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Note to Baby Joe: We're sorry, buddy, but this is for your own good. As promising a career as you might have had if you hadn't taken those last few hits to your head, you're worth more to us alive than as a dead man wearing boxing gloves to his grave.

Earlier this week, the Nevada State Athletic Commission's medical advisory board voted unanimously to recommend Joe Mesi's continued suspension from the world of boxing because of brain bleeds that it said could kill him if he stepped back into the ring. For a man with big dreams and a region with great hopes for a heavyweight champ from Western New York, the board's recommendation must have been the most painful blow he's ever taken.

Mesi and his doctor spent an hour and 40 minutes Monday trying to persuade four well-respected physicians that he was in no greater danger of suffering further brain damage if he were to resume his boxing career. The doctors were understandably skeptical of the claim, especially after it became clear that one of his brain bleeds reopened a month after his fight against Vassiliy Jirov in March of last year. Neurologist Margaret Goodman went so far as to say that Mesi shouldn't even return to a gym or engage in any activity that could traumatize his brain further.

It's not what Mesi wanted to hear, but we sure do hope he was listening. We have to wonder. For months after Buffalo News sports reporter Tim Graham broke the news back in April 2004 that Mesi had potentially career-ending brain bleeds, Mesi and company continued to deny the truth. Even after admitting he had suffered a "small" subdural hematoma, he continued to insist the injury should not stand in the way of a long boxing career. Even with the advisory board's assessment -- a unanimous verdict by four different doctors -- Mesi hasn't yet conceded defeat, leaving open the possibility that he might fight his suspension in court or fight overseas.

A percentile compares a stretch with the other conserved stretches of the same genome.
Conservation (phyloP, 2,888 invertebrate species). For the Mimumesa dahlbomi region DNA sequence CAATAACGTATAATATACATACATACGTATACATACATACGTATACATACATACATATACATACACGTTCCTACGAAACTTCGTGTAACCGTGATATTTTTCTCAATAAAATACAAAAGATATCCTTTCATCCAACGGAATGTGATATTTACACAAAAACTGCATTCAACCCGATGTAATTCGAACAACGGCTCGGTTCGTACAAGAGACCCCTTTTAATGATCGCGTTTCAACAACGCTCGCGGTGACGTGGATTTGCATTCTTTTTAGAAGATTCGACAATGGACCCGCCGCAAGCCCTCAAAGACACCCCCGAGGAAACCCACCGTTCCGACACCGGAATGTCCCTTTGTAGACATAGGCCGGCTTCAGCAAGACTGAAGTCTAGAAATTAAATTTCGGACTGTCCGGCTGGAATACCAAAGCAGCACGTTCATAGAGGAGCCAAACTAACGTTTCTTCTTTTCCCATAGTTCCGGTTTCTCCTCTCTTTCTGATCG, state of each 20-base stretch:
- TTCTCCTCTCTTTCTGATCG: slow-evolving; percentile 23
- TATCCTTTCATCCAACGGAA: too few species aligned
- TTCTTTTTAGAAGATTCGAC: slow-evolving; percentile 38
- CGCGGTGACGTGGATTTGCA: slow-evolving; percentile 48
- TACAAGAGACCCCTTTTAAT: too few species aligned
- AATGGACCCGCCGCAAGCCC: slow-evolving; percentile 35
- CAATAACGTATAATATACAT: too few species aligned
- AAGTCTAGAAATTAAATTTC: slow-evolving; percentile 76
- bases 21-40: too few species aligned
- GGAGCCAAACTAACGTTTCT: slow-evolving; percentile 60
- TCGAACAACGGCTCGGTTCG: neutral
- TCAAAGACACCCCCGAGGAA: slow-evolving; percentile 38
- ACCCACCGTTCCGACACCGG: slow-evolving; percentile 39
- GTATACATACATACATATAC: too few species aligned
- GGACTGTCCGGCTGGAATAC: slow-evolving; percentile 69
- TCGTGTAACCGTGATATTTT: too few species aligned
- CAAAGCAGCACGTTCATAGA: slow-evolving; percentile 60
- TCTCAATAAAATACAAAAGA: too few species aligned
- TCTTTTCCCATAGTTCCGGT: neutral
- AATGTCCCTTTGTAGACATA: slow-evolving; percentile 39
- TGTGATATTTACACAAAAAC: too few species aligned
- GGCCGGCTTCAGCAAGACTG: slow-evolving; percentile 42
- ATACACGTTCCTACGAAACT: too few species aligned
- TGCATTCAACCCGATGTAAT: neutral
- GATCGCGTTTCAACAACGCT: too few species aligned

Mesi's a fighter whose sense of destiny has obviously been stroked by his 29-0 career record. But that feeling of inevitability could well lead to a short life span. It's time for Baby Joe to accept the reality of his situation. He needs to understand that neither the media nor the Nevada State Athletic Commission's medical advisory board is trying to punish him or unjustly rob him of a rich heavyweight career.

If we didn't care about Mesi, we wouldn't be overly concerned about him boxing his way to an early demise. But we do care. Mesi is a talented and personable young man who has been embraced by Western New York, and still has much to offer this community.

We think he should live to fight another day -- outside the ring. It's time for him to retire with grace and accept a fond farewell from the sport he so loves.

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